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Urogenital ageing: an old problem newly recognized

Urogenital ageing: an old problem newly recognized

Maturitas 22(Suppl.): S1-S5

Urogenital symptoms associated with estrogen loss can occur episodically throughout a woman's life (e.g. during lactation, during treatment with GnRH agonists, etc.) but it is most common and chronic in duration in postmenopausal women. More than 50% of postmenopausal women experience lack of vaginal lubrication and frequent vaginal infections [1]. These urogenital complaints were associated with a diminished frequency of all forms of sexual behaviour. Complaints associated with urogenital ageing include vaginal dryness, irritation and pressure, vaginal discharge and infection, vulvo-vaginal pruritus, dyspareunia, post-coital bleeding, urinary frequency, urgency and incontinence and recurrent urinary tract infections. Although these symptoms have affected women for centuries, they are now becoming more widely recognized by health professionals and society in general because of the increased life expectancy, the acceptance of open discussion of this topic, and the advent of effective therapy. Urogenital ageing is a public health issue because of its high prevalence and because early detection and pharmacological intervention may prevent the development of serious conditions such as uterine prolapse and urinary incontinence. Although systemic hormone replacement therapy is frequently used for the treatment of urogenital atrophy, recent attention has also focused on local delivery of estrogen to the affected urogenital tissue. In this era of fiscal constraint, intervention to maintain urogenital health by the use of estrogen must be considered for all postmenopausal women.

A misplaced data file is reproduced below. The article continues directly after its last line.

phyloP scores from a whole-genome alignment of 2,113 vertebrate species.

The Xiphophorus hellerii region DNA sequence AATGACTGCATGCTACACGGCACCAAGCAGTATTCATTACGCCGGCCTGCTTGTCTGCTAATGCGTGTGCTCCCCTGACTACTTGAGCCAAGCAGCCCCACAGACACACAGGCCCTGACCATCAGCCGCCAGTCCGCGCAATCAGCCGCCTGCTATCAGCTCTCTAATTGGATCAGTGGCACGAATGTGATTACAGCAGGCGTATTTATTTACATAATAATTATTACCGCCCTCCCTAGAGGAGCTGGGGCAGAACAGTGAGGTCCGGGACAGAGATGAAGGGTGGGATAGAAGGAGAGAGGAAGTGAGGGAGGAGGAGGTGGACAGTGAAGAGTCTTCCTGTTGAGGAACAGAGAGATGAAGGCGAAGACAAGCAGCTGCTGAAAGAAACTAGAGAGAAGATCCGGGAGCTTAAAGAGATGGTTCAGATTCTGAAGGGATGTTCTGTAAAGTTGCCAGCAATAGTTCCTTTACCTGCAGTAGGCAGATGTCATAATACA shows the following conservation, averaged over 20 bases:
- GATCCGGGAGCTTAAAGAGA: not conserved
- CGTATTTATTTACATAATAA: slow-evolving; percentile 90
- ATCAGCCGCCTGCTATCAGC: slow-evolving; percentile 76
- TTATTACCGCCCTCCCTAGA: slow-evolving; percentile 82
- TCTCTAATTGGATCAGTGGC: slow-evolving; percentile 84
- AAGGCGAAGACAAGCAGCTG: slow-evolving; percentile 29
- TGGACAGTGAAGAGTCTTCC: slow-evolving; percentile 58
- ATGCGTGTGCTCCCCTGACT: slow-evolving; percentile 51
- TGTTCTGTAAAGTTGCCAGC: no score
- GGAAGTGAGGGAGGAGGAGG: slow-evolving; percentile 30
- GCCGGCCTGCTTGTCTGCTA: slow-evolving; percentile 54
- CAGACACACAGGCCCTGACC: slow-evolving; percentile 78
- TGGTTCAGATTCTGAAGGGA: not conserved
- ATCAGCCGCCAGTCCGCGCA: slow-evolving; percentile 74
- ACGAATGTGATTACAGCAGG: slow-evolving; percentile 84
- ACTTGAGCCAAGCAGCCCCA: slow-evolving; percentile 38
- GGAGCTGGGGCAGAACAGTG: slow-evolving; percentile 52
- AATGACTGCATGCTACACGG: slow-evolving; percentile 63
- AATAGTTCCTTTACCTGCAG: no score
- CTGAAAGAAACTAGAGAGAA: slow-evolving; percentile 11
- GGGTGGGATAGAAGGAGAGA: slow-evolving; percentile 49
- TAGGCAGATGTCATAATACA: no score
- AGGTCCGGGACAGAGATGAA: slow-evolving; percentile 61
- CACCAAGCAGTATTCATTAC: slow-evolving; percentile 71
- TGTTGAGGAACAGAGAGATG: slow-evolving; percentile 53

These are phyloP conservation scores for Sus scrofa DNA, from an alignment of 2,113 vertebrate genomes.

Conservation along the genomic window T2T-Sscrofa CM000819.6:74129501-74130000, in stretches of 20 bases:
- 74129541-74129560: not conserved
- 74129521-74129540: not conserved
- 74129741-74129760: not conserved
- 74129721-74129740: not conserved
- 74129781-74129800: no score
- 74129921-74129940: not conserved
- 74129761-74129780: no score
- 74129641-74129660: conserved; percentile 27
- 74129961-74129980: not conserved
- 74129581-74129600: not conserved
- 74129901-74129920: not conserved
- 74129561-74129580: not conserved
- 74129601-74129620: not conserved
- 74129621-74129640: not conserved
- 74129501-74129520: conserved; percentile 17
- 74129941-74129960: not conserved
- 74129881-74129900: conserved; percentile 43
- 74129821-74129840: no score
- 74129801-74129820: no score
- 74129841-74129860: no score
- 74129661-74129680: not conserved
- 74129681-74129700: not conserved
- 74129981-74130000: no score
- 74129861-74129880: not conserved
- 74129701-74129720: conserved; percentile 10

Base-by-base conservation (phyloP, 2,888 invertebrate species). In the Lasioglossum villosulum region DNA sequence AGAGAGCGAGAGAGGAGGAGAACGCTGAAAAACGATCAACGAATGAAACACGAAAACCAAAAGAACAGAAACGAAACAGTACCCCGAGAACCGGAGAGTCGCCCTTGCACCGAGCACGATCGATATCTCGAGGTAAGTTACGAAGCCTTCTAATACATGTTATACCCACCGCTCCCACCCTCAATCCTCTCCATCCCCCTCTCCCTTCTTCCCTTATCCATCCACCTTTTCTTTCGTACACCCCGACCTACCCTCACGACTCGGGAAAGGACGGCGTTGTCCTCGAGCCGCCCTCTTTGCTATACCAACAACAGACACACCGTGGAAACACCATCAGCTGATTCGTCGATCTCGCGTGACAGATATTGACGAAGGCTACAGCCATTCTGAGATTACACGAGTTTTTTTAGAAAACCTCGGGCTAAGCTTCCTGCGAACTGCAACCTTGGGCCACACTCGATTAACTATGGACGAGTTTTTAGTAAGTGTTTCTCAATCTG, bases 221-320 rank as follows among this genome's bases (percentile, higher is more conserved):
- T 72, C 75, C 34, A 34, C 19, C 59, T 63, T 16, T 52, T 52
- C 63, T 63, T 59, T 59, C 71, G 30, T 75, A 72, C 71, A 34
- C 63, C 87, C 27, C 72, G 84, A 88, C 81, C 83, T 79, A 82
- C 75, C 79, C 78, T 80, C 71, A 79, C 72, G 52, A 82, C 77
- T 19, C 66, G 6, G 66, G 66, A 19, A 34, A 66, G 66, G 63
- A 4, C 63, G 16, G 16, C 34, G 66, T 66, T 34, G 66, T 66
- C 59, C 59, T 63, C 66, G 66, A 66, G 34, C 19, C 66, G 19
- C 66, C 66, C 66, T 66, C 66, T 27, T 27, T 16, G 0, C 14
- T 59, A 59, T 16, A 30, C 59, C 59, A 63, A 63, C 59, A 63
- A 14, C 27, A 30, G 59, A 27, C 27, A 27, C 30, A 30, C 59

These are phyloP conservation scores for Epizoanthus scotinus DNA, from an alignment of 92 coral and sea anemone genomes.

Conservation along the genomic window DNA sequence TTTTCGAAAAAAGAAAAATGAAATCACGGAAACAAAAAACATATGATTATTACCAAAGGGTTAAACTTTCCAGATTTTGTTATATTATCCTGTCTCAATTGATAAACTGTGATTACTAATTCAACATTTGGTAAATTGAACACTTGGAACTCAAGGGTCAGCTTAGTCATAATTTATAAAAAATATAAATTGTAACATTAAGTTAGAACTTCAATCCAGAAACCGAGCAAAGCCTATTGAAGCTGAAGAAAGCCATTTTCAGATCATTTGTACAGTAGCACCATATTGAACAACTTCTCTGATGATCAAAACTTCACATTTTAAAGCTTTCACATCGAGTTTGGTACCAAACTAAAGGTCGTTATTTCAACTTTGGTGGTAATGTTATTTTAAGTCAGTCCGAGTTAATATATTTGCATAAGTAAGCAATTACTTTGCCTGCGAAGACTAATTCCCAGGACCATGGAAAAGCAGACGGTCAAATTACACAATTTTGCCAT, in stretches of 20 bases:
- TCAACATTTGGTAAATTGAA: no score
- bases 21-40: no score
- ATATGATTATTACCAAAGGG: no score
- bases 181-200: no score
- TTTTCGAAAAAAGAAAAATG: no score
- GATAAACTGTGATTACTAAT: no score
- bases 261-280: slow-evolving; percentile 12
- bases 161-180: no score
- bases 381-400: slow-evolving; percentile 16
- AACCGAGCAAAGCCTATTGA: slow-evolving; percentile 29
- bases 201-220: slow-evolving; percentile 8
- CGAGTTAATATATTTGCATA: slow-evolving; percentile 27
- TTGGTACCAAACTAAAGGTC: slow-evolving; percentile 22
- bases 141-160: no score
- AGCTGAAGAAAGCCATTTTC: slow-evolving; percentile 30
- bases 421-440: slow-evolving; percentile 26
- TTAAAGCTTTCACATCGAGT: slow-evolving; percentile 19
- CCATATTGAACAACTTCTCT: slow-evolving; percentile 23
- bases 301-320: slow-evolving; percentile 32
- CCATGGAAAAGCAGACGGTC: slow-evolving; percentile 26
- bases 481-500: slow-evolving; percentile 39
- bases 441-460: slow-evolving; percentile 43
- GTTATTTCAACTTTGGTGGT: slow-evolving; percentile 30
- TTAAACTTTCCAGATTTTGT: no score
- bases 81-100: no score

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Accession: 034144006

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PMID: 8775770

DOI: 10.1016/0378-5122(95)00956-6

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